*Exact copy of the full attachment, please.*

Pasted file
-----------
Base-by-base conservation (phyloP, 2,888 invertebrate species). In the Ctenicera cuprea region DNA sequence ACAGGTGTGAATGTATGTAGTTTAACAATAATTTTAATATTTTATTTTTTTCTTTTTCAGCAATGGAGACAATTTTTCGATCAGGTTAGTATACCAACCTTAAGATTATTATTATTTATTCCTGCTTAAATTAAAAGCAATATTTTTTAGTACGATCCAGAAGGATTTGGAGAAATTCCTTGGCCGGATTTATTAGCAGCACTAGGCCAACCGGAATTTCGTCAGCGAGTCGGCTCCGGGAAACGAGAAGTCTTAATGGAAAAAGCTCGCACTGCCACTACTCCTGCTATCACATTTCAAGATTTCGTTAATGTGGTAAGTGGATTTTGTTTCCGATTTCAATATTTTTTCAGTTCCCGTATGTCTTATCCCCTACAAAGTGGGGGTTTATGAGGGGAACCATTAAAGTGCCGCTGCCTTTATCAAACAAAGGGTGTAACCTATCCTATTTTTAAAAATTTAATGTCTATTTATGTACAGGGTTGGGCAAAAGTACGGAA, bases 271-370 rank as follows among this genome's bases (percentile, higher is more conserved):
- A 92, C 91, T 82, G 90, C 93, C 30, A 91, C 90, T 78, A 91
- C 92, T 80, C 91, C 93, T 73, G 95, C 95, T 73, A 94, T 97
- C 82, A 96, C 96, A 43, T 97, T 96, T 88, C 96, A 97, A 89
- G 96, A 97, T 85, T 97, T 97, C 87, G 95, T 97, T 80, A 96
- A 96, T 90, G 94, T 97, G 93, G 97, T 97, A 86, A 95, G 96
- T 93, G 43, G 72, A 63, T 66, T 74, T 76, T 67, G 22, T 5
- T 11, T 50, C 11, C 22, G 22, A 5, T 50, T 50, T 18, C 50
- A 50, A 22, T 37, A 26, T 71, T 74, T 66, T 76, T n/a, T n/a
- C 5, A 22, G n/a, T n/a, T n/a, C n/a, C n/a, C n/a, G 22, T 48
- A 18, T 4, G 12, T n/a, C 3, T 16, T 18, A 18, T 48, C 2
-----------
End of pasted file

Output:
Base-by-base conservation (phyloP, 2,888 invertebrate species). In the Ctenicera cuprea region DNA sequence ACAGGTGTGAATGTATGTAGTTTAACAATAATTTTAATATTTTATTTTTTTCTTTTTCAGCAATGGAGACAATTTTTCGATCAGGTTAGTATACCAACCTTAAGATTATTATTATTTATTCCTGCTTAAATTAAAAGCAATATTTTTTAGTACGATCCAGAAGGATTTGGAGAAATTCCTTGGCCGGATTTATTAGCAGCACTAGGCCAACCGGAATTTCGTCAGCGAGTCGGCTCCGGGAAACGAGAAGTCTTAATGGAAAAAGCTCGCACTGCCACTACTCCTGCTATCACATTTCAAGATTTCGTTAATGTGGTAAGTGGATTTTGTTTCCGATTTCAATATTTTTTCAGTTCCCGTATGTCTTATCCCCTACAAAGTGGGGGTTTATGAGGGGAACCATTAAAGTGCCGCTGCCTTTATCAAACAAAGGGTGTAACCTATCCTATTTTTAAAAATTTAATGTCTATTTATGTACAGGGTTGGGCAAAAGTACGGAA, bases 271-370 rank as follows among this genome's bases (percentile, higher is more conserved):
- A 92, C 91, T 82, G 90, C 93, C 30, A 91, C 90, T 78, A 91
- C 92, T 80, C 91, C 93, T 73, G 95, C 95, T 73, A 94, T 97
- C 82, A 96, C 96, A 43, T 97, T 96, T 88, C 96, A 97, A 89
- G 96, A 97, T 85, T 97, T 97, C 87, G 95, T 97, T 80, A 96
- A 96, T 90, G 94, T 97, G 93, G 97, T 97, A 86, A 95, G 96
- T 93, G 43, G 72, A 63, T 66, T 74, T 76, T 67, G 22, T 5
- T 11, T 50, C 11, C 22, G 22, A 5, T 50, T 50, T 18, C 50
- A 50, A 22, T 37, A 26, T 71, T 74, T 66, T 76, T n/a, T n/a
- C 5, A 22, G n/a, T n/a, T n/a, C n/a, C n/a, C n/a, G 22, T 48
- A 18, T 4, G 12, T n/a, C 3, T 16, T 18, A 18, T 48, C 2